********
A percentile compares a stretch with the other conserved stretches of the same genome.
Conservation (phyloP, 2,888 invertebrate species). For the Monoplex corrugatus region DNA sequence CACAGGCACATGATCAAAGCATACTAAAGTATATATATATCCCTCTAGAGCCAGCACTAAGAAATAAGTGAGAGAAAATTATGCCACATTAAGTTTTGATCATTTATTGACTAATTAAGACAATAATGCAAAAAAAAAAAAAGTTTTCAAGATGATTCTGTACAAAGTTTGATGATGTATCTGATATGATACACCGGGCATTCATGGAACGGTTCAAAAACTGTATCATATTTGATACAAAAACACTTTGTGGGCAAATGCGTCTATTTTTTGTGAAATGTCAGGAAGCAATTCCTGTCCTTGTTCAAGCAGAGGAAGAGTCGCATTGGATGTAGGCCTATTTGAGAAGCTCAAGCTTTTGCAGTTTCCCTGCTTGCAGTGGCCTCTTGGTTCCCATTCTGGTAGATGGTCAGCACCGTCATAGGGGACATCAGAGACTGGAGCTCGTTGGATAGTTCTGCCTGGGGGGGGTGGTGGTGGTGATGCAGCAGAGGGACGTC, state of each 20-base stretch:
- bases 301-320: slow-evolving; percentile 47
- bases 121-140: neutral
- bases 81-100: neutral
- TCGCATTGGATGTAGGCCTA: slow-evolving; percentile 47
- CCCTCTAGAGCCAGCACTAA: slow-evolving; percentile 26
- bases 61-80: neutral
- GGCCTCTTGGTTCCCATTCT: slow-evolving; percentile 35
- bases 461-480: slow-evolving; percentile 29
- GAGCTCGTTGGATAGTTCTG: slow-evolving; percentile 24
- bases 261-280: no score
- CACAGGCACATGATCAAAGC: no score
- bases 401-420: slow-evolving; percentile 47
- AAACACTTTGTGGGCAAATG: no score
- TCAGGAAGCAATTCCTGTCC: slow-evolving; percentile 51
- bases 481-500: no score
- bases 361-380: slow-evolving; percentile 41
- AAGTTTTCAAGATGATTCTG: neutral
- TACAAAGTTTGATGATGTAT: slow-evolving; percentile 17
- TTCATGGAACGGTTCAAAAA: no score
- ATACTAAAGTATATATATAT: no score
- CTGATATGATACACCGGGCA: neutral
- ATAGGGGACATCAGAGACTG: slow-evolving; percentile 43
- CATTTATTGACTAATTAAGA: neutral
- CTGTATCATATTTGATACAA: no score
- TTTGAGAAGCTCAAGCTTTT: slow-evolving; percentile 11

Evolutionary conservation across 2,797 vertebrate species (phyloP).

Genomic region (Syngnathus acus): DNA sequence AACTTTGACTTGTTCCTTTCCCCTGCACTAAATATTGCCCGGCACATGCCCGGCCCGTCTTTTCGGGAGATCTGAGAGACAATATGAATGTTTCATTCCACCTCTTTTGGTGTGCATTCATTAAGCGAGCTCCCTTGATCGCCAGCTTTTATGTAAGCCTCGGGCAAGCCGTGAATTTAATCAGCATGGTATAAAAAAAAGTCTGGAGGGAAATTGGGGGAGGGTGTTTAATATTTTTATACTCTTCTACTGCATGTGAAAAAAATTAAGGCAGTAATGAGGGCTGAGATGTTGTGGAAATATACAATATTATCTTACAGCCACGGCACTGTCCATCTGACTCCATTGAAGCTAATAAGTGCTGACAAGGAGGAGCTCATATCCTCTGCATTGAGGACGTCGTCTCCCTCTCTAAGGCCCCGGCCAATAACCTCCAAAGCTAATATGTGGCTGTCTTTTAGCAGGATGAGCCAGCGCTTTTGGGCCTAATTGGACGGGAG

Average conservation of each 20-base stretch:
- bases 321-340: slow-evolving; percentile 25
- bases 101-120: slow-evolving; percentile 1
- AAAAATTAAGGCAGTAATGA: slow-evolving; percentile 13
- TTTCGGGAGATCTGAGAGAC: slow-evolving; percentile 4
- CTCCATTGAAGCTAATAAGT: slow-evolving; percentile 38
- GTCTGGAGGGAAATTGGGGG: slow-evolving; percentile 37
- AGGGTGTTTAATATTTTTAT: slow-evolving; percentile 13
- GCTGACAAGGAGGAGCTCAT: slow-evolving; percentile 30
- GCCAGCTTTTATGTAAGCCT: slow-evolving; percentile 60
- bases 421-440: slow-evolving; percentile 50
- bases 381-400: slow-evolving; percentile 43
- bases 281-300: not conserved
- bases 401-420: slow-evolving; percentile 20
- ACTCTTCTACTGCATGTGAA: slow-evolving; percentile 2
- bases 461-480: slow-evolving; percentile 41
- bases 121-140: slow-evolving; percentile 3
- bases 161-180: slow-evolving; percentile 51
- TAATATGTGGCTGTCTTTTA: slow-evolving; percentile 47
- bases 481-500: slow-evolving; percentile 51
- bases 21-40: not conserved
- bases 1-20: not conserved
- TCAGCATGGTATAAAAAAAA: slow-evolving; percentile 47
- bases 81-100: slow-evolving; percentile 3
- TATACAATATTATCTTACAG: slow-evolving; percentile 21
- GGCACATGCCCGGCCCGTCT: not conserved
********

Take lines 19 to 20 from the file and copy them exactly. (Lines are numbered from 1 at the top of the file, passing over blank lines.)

- AAGTTTTCAAGATGATTCTG: neutral
- TACAAAGTTTGATGATGTAT: slow-evolving; percentile 17